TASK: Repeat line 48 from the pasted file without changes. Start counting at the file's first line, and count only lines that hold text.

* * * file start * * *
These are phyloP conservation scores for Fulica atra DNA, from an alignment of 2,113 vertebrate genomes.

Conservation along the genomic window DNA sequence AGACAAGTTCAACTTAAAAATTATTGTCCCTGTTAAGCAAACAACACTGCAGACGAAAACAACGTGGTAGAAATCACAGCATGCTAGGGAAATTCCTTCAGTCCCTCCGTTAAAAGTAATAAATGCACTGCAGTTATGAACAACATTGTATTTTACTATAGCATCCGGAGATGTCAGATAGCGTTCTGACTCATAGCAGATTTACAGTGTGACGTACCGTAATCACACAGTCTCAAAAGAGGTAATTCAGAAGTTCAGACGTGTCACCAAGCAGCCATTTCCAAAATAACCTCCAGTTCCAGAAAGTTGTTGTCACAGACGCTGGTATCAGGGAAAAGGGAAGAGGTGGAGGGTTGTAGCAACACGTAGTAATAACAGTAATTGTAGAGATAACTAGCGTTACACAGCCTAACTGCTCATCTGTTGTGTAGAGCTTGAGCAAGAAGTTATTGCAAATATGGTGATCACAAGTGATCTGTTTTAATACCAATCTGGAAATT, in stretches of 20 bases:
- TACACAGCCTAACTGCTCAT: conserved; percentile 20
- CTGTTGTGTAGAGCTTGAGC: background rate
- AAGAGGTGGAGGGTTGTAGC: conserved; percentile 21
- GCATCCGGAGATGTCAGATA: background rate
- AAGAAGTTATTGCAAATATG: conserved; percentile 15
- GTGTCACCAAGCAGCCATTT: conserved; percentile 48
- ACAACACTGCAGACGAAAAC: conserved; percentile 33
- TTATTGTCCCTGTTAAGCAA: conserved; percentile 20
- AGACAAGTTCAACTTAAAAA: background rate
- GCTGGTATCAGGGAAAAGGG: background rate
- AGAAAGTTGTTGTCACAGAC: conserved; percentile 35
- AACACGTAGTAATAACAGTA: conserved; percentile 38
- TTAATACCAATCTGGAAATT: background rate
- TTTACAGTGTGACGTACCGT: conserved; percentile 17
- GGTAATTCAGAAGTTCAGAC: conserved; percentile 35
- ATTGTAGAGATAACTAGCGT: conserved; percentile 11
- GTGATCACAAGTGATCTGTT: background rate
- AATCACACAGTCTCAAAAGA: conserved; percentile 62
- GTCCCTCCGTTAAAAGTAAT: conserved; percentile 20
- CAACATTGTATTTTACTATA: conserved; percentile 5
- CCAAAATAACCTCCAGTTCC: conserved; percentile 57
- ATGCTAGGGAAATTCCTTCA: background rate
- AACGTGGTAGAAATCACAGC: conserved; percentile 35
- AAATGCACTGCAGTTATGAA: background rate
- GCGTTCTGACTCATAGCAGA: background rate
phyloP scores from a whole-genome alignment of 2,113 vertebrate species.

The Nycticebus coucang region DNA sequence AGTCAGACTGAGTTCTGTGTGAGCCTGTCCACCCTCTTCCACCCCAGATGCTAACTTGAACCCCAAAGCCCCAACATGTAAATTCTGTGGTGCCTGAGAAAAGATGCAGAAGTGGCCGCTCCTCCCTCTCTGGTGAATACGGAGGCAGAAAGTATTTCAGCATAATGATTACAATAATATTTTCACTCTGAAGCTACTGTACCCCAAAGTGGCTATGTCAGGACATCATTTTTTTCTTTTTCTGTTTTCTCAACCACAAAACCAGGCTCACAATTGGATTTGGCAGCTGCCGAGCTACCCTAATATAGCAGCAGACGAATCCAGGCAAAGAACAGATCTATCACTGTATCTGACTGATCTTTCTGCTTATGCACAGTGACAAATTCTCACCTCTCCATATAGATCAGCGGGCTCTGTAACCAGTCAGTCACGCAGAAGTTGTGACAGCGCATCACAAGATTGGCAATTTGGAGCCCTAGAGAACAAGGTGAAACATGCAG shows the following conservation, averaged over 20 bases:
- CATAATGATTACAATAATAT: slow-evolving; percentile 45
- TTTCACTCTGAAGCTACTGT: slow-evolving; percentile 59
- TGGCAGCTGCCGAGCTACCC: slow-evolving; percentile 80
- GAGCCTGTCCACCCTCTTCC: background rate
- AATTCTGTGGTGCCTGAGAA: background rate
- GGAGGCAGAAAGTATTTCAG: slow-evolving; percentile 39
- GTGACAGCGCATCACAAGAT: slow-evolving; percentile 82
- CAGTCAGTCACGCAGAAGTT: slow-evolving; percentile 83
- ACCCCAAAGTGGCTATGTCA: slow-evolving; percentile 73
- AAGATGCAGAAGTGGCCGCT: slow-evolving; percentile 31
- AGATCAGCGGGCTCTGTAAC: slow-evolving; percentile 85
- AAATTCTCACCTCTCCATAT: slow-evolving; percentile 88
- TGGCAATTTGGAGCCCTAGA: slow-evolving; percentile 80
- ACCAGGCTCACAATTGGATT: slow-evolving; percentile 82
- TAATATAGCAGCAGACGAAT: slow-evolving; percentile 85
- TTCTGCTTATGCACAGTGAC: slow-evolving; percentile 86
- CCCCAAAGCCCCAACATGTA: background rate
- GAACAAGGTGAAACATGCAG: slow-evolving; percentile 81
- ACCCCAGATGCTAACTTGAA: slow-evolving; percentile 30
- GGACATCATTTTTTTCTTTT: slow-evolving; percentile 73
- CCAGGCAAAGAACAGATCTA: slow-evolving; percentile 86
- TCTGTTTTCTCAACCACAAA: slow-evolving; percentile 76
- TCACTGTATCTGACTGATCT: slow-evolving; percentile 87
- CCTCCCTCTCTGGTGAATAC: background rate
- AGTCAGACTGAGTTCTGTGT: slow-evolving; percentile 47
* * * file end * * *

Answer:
- ACCCCAGATGCTAACTTGAA: slow-evolving; percentile 30